The RBC U.S. Dollar Visa Gold gets more specific with pre-existing medical conditions. For instance, you will not be covered during a trip if you have trouble with a heart condition "for which you have taken nitroglycerin more than once per week specifically for the relief of angina pain" in the period leading up to your trip.

If you have a pre-existing condition and you're worried about trip insurance, simply call your insurer and get details about your card's coverage, Lemire says.

"The insurance company will ask you a series of questions, and they will let you know what the premium is," she says. "It depends, but a lot of times they will cover it for you, for the premium," but disclosure is really important.

"If you don't tell them about it then they're not going to pay," she says.

The Strathroy International Travel consultant agrees that a conversation with the insurance company can ensure your coverage.

"You have to fill out a questionnaire, and then the insurance company will either accept or deny," she says, and you may have to pay increased premiums to get your condition covered.

Complementary travel benefits
Because trip cancellation insurance protects against risks that happen before the scheduled departure date, it is best supplemented with trip interruption coverage and flight delay insurance.

Cardholders qualify for reimbursement when they are unable to continue a trip already started due to accidental injury, sickness, severe weather conditions, government travel restrictions and similar serious events.

Keep all supporting documentation in good order for claim submission, including your original tickets, in case you have to use your insurance.

Lemire says the bottom line is, make sure you're covered. Whether through your credit card or a brokerage, trip insurance is a must.

"We've run into instances where clients have had something come up and they didn't have insurance, and then you're disappointed because you're out that money for your trip," Lemire says. "It's definitely worth it, because you just never know what life's going to throw at you."

Credit card trip cancellation insurance comparison

Credit card
APR/Annual fee Trip cancellation coverage limits Trip interruption coverage limits Flight delay coverage limits
HSBC Premier Mastercard 17.9%/$0
$2 000 per Insured Person $2 000

Visa Desjardins Classic (3 Day)

$500/person $1,000
Visa Desjardins Elegance Gold (3 Day)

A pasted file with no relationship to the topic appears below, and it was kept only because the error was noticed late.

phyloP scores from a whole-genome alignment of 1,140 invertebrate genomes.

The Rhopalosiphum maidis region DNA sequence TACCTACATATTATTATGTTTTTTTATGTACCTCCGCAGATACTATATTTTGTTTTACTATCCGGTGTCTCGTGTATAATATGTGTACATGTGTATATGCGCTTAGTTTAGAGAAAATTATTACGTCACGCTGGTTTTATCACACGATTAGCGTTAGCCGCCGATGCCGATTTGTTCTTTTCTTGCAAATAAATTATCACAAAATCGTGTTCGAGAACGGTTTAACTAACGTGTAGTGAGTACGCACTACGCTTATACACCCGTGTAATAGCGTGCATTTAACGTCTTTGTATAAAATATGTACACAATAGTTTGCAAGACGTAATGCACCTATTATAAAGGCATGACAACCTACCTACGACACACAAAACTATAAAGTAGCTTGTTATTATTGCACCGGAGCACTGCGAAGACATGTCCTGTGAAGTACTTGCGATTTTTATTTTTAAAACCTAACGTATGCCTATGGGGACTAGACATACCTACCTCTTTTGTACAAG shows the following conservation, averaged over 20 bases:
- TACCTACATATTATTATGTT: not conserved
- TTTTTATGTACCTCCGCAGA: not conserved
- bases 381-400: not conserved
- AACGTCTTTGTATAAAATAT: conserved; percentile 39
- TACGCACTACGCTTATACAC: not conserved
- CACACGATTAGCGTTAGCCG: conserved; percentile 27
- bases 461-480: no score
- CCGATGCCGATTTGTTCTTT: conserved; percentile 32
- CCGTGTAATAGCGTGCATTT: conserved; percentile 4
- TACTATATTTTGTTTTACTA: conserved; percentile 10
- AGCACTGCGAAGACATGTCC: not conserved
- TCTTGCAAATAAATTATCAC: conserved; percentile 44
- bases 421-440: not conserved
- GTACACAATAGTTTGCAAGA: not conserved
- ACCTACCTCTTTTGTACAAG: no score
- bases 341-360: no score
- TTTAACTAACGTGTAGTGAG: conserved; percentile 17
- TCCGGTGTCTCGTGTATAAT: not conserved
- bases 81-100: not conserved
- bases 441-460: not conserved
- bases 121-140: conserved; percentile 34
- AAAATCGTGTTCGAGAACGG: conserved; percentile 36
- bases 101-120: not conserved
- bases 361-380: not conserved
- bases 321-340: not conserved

Visa Desjardins Modulo Gold (3 Day)
RBC U.S. Dollar Visa Gold
$2,500 per trip $2,500 each

Your one-way economy airfare via the most cost-effective route to your next destination
CAA Platinum Mastercard
If departure is cancelled, or delayed by the carrier for a period more than 30% of the total length of the trip, you could be covered for up to $2,500 per person
$5,000 per person
$500 per person (delay over four hours)

Visa Desjardins Odyssey Gold
$2,500 per person
Living expenses incurred and cost of change of tickets are covered
ScotiaGold Passport Visa Card

$2,500 per person, to a maximum of $10,000 per trip
$2,500 per person, to a maximum of $10,000 per trip

RBC Rewards Visa Preferred

$2,500 per trip $2,500 each insured person Your one-way economy airfare via the most cost-effective route to your next destination

Aspire Travel World Elite Mastercard

$1,000 per person, to a maximum of $5,000 per trip. Coverage is for cardholder plus spouse and dependents and two travel companions if the full cost of your trip expenses are charged to the card
$5,000 per person, to a maximum of $25,000 per trip. Coverage is for cardholder plus spouse and dependents and two travel companions if the full cost of your trip expenses are charged to the card
Living expenses up to $250 per day and $1,000 per trip for all insured travellers, for flight delay of at least 4 hours
TD First Class Travel Visa Infinite Card

$1,000 per eligible person, to a maximum of $5,000 per trip
$5,000 per eligible person, to a maximum of $25,000 per trip
CIBC Aventura Visa Infinite Card

$1,000 per eligible person, to a maximum of $5,000 per trip
$2,000 per person
$500 for living expenses, up to $100 for ground transportation, $100 for entertainment expenses for flight delay of more than 4 hours. Up to $500 for a baggage delay of more than six hours
National Bank Platinum Mastercard

$2,500 per person
$5,000 per person
 Up to $500 (maximum $250 per day) for living expenses when the flight is delayed 4 hours or more or you can’t get on your connecting flight

BMO World Elite Mastercard

$2,500 per Insured Person to an overall maximum of $5,000 per

$2,000 per insured person
Up to $500 for a delay exceeding 6h
Visa Desjardins Travel Gold
$2,500 per person
AMEX Platinum

$1,500 per insured person up to $3,000 total
$1,500 per trip per person up to a maximum of $6,000 total
$1,000 for living expenses and sundry items
AMEX AeroplanPlus Platinum Card

$1,500 per person up to $3,000 total
$1,500 per trip per person up to a maximum of $6,000 total

Source: survey of leading travel rewards card issuers. All terms and conditions are subject to change by issuer. Data in the chart are current as of August 9, 2017.

See related: Big cash savings from little-known credit card freebies; Editor's Choice: The best air travel rewards

Updated: August 9, 2017